When you improve things, make sure people know about it.

Promote your improvements

My wife and I joke with each other, while posting pictures of us on date night, that if it doesn’t appear on Facebook it didn’t actually happen.

In a recent client advisory board, the firm wanted to find out what clients thought of its new and improved planning and file sharing systems. If I can briefly summarize their feedback, it was “oh, you have a new system? (Maybe that’s why the old links to upload my documents weren’t working.)”

The advisor was shocked and commented during the summary of the meeting “I guess we need to do a better job communicating our technology!” Exactly.

Like my wife posting evidence of our excursions to Facebook, the investments and improvements you make to the service you provide don’t really count until clients become conscious of them. If you invest time and money to expand your capabilities, extend your services, or simply do a better job, you deserve to get credit for it. You need to get credit if it is to translate into greater loyalty, perceived value, and referrals.

Here are a few tips for getting the biggest return on the investment in expanding your capabilities.

Start with the demo

Before premiering a new process, technology, or service, bring a small group of clients together and show them how it works. Find out where they perceive the value. Note any aspects they don’t understand or find confusing. Confirm they see it as an improvement.

Make an announcement

Organize a communication strategy to describe your expanded capability. Not only will you let existing clients know that you are continually working to improve your service but you can get public relations mileage out of it as well. It’s another reason someone may notice your firm and become interested.

Add a brief tour to client agendas

For the next round of client meetings, set aside a few minutes to orient people to the new system or capabilities. Reinforce the message that you are continually investigating ways to do a better job. Incorporate the feedback from your demo. Highlight aspects that the focus group found valuable.

Conduct a brief survey

Once the change has been fully incorporated into your service, survey clients about it. It can provide you valuable confirmation that people perceive the value you hoped they would see. It also provides a subtle reminder of your efforts to consistently upgrade your service.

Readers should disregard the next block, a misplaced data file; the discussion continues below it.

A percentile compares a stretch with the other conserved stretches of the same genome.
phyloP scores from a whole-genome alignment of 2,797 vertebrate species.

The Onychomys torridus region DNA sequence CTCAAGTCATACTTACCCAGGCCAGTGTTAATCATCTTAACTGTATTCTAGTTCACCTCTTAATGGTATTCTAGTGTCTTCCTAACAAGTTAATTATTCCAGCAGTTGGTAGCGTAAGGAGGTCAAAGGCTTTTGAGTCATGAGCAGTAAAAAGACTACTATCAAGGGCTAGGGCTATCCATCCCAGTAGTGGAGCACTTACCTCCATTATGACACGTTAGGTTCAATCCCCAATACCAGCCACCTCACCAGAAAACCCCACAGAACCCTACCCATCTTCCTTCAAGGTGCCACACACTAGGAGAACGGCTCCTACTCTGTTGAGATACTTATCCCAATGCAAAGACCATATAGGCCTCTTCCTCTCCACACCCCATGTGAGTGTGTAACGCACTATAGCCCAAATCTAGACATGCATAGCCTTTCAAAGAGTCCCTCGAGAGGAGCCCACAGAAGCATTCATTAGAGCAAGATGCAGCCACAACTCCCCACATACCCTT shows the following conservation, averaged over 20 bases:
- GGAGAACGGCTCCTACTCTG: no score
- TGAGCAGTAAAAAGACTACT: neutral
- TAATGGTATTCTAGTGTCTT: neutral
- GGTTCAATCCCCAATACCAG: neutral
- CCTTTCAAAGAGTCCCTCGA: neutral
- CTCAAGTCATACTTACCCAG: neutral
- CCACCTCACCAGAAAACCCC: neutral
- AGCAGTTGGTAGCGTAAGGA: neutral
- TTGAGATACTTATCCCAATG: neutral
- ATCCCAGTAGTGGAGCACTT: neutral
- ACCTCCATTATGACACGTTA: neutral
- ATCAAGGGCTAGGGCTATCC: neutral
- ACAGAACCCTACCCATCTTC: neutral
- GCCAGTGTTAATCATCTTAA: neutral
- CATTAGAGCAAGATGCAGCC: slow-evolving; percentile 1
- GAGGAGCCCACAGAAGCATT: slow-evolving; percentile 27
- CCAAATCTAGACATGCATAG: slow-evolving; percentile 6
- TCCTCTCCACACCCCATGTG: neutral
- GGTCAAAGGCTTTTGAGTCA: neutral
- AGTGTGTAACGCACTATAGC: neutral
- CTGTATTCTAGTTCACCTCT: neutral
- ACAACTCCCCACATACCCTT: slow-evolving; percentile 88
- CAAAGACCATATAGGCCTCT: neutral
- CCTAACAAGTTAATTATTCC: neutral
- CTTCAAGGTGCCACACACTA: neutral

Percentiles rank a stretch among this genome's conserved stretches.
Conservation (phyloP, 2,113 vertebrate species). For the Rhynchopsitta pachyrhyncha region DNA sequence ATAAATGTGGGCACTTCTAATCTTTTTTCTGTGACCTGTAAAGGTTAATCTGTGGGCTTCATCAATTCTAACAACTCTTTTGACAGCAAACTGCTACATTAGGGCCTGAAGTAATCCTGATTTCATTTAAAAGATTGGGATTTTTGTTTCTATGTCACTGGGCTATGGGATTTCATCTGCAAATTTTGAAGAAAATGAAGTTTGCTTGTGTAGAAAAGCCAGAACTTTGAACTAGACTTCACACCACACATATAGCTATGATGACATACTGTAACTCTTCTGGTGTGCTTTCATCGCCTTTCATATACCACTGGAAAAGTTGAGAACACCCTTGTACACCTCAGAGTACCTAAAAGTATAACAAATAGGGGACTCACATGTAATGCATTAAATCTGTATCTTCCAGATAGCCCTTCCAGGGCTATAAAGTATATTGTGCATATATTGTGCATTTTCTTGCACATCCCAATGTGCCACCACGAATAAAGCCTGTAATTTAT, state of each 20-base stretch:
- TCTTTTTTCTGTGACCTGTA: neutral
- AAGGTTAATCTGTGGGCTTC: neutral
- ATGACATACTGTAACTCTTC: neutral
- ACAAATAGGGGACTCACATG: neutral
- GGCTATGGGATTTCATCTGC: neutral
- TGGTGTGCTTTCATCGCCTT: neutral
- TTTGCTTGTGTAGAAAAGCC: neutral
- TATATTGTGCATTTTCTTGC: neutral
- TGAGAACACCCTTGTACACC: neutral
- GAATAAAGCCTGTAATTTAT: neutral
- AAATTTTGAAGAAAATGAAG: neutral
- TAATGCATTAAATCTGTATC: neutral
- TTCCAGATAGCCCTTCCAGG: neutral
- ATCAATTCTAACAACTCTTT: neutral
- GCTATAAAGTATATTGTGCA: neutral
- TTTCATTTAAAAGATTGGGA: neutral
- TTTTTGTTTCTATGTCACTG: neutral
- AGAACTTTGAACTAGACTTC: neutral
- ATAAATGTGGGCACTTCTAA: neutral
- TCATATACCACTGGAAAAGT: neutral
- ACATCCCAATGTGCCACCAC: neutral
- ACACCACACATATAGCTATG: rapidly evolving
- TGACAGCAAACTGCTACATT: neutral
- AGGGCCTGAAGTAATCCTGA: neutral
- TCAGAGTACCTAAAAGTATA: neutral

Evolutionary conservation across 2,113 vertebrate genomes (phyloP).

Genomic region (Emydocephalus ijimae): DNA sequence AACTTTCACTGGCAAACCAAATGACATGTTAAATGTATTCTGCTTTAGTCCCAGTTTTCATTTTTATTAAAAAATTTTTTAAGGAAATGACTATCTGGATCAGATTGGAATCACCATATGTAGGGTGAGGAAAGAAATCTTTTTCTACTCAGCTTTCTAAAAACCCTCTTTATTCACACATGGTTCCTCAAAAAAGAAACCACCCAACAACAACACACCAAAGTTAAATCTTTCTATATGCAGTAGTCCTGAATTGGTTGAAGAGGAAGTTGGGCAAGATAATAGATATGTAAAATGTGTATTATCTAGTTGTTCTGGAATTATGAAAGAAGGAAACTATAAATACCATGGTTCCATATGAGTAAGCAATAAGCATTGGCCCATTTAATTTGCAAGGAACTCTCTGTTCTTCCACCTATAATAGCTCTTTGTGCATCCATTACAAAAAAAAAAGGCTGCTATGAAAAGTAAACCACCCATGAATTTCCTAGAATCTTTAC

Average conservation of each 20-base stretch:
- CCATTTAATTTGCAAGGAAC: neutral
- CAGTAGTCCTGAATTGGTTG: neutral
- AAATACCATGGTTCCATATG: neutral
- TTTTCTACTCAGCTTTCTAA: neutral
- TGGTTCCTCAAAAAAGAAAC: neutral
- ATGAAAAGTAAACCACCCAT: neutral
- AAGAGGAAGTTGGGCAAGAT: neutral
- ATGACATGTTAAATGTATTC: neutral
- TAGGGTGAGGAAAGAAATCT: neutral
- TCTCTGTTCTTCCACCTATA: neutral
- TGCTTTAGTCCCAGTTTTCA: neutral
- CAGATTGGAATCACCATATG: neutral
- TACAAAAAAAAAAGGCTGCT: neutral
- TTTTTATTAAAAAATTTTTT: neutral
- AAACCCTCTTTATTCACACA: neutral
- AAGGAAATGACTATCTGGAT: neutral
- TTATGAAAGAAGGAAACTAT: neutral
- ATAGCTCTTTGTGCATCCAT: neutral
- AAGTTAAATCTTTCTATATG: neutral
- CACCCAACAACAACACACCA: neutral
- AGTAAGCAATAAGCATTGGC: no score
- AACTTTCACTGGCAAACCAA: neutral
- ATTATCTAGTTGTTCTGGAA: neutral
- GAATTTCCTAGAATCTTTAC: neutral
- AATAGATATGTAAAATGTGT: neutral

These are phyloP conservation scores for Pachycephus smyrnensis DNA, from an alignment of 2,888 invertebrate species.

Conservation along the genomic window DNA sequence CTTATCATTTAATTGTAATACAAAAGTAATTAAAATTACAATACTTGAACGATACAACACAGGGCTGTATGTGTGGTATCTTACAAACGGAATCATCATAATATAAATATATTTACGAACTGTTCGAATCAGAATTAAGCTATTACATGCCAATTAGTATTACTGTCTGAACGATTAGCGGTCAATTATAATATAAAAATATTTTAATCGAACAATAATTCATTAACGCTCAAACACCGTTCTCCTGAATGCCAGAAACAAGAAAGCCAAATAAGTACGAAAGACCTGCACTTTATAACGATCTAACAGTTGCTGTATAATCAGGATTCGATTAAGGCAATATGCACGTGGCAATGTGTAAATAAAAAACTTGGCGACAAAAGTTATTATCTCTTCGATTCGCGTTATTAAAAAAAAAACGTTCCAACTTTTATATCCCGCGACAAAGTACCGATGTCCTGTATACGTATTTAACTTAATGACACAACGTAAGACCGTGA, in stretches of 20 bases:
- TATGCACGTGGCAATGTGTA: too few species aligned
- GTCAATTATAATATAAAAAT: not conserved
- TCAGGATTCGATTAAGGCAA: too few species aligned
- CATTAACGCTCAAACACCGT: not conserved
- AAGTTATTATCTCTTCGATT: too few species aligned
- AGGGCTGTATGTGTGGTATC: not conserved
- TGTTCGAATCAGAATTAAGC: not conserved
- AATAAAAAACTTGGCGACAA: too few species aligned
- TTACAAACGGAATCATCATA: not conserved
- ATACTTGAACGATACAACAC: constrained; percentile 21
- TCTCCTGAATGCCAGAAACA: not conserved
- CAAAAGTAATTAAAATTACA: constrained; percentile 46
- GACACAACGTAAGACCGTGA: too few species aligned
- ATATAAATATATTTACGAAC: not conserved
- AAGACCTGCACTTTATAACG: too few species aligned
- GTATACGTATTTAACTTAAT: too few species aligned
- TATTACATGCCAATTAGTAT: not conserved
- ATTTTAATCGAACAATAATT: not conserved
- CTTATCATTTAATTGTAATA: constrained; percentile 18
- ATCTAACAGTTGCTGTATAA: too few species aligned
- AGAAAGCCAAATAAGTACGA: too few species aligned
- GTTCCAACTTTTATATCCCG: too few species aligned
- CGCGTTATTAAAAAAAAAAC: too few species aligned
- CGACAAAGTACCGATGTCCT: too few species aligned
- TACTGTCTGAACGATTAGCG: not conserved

You invest time and effort to improve what you do for clients. You deserve to be recognized for it. Don’t miss out on the benefits of increased satisfaction, loyalty, and referrals because you did not make a point of bringing it to their attention.


Have you asked clients recently about their changing outlook and expectations? If not, you run the risk of losing relevance. Download our free guide “5 Reasons to Listen to Your Clients (or Someone Else Will)” by clicking on this link: https://clientdrivenpractice.com/5reasons/


  1. Bruce PetersJuly 23, 2021

    All good stuff. The question that arises for me, though, is “were clients involved in the creation and the design of the new programs/systems/processes that are supposed to provide value to them and meet their needs?

    1. The Client Driven PracticeJuly 24, 2021

      I’m glad you brought it up, Bruce. I refer here to technologies or services an advisor would buy. But whether it be something you acquire and customize or design yourself, you can realize benefits from engaging clients earlier than you would normally think. A mutual friend of ours says bring it to them when it’s about 60%. If you are designing a new service, workbook, or website, rough it out first and test the preliminary idea. See if further development will generate enough response to merit the cost. -Steve Wershing


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